Youngstown resident recounts events of the Titanic sinking

April 10, 2012 by  

Mary Jones Chilcote recently shared the events of the Titanic sinking as lived and seen through the eyes of her mother, Caroline Bonnell. Caroline, who died in 1950 as a result of skin cancer, left behind her a scrapbook filled with memories and news clippings about the tragic sinking.

April 15th marks the 100th anniversary of the sinking of the Titanic. While much hyperbole about how the Titanic was supposed to be unsinkable has surfaced over the years, only one printer actually noted the ship as “unsinkable” in a brochure, printed before it set sail. Poster printing and other such items often make their way into the history books after historic events such as the Titanic’s sinking. In an effort to calm relatives of passengers that night, P.A.S Franklin, president of White Star, was quoted as saying,

“While we are not in direct communication with the Titanic, we cannot state too strongly our belief that the ship is unsinkable, and the passengers perfectly safe.”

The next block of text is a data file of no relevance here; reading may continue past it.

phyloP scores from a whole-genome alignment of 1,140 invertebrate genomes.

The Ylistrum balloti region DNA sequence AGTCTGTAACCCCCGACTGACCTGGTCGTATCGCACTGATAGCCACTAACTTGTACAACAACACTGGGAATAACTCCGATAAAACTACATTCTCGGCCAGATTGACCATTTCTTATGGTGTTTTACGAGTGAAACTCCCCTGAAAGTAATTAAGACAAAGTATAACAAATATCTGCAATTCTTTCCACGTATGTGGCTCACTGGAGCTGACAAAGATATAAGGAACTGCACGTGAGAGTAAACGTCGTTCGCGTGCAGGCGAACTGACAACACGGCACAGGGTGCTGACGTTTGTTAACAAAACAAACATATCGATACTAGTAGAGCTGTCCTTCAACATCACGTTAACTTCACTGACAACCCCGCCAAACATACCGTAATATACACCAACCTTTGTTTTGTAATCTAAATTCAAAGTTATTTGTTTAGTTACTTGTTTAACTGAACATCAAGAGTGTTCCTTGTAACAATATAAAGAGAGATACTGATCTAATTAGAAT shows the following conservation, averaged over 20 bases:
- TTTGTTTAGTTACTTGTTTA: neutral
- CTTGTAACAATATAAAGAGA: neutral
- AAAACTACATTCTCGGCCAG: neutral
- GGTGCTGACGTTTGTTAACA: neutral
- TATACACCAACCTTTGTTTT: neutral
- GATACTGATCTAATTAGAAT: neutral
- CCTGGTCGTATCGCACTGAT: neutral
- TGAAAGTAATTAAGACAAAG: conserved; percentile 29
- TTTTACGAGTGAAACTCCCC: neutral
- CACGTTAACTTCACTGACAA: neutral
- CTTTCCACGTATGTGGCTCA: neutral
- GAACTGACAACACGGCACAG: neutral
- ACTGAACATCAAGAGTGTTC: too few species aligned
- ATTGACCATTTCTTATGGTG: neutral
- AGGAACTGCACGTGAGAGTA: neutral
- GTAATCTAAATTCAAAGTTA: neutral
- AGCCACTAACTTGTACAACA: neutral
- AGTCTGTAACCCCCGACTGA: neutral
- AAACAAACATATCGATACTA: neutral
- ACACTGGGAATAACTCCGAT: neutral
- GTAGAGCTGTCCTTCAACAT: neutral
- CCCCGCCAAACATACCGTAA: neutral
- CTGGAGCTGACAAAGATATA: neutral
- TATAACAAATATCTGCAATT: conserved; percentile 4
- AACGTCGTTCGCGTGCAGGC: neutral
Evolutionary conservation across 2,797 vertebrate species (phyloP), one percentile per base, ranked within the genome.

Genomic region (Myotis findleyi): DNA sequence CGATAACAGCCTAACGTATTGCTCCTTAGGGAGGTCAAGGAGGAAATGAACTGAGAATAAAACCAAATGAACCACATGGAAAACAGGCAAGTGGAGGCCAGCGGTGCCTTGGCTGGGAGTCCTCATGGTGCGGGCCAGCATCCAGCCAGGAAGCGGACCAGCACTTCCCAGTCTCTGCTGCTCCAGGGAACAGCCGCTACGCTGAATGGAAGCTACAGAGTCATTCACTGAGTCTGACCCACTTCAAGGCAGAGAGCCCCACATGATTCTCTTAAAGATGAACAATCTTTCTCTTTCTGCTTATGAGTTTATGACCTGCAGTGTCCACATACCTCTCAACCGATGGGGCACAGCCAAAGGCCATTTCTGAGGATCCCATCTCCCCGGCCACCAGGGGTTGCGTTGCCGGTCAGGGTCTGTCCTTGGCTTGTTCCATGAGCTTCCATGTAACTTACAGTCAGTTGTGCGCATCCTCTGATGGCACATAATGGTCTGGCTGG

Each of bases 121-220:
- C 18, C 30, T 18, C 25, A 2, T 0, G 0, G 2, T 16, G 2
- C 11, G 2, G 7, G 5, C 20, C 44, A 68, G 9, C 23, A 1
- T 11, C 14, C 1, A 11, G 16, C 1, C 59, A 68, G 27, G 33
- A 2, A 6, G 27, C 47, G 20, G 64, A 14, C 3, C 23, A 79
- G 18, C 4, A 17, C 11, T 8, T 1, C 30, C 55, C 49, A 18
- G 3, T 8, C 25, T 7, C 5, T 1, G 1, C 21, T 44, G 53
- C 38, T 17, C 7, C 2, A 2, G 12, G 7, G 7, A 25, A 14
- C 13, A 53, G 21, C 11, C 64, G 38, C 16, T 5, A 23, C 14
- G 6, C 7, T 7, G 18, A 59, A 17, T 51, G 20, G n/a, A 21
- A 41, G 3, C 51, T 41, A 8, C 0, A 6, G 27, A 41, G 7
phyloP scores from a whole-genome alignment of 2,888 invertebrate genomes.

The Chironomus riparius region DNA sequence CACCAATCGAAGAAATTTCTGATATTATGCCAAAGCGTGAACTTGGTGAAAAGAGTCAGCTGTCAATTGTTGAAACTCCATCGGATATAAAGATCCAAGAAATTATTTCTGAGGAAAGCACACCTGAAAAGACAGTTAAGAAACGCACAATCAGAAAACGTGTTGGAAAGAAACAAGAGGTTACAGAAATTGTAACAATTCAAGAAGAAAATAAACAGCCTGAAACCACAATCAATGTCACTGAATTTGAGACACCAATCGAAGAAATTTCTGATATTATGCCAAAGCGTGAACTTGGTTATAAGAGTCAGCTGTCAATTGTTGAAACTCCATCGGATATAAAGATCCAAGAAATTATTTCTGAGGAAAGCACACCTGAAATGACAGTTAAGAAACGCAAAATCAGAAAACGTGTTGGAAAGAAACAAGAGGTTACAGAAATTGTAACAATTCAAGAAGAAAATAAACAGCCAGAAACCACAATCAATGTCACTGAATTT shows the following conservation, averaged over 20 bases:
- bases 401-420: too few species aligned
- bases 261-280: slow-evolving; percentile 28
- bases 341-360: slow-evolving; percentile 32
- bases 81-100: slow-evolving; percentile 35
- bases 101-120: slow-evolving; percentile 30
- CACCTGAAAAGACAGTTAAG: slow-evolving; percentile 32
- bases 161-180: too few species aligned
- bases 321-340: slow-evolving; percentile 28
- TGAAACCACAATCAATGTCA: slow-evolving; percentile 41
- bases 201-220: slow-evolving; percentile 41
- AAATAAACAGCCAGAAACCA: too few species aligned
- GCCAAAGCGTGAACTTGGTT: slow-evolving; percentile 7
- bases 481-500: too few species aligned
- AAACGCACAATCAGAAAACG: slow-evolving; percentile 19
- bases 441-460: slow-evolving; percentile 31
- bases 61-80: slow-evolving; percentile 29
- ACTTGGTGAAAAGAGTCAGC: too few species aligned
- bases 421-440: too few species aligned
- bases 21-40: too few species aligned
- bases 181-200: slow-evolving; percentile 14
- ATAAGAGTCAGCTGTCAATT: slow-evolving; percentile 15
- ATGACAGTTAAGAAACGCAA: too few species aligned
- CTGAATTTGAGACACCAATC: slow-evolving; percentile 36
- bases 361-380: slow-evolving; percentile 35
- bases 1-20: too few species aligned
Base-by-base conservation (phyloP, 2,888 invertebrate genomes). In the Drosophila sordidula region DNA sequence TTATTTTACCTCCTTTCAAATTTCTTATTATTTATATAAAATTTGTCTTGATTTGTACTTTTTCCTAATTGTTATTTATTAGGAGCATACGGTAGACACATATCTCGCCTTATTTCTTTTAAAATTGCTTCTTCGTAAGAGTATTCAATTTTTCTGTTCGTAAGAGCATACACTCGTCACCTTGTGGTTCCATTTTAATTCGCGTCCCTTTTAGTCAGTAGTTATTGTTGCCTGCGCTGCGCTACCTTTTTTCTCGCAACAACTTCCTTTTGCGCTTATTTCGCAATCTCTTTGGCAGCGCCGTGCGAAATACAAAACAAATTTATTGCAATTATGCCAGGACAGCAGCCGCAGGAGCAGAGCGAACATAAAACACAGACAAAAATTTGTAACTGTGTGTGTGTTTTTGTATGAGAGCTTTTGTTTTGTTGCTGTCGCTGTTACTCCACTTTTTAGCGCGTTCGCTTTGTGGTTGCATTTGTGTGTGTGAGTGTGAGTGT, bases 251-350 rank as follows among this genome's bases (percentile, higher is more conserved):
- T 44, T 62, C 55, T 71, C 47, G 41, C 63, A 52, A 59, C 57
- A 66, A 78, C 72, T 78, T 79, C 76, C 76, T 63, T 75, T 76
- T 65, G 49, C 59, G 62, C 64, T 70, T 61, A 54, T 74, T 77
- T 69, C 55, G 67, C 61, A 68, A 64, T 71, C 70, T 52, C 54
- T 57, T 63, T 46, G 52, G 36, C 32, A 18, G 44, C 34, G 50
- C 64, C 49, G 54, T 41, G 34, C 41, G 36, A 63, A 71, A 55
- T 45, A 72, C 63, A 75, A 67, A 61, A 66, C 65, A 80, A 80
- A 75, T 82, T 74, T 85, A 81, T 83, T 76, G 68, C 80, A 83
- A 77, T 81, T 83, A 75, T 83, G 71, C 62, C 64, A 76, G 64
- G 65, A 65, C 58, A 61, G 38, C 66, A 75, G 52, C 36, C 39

In her scrapbook, Caroline recounts the events of that night. She and her cousin, Natalie Wick, were on their way back to Youngstown after taking a vacation overseas. In an article that Caroline penned not long after the event, she tells that she and Natalie had previously stated that they hoped they saw an iceberg. As they were in their cabin the night of April 14th, they felt the ship strike something, and Caroline said,

“We are going to see our iceberg at last.”

The girls, together with Natalie’s mother, Mollie Wick, and Caroline’s Aunt Elizabeth “Lily” Bonnell, were all instructed to get on a lifeboat. Sadly, Natalie’s father, George Wick, did not make it onto a lifeboat that night.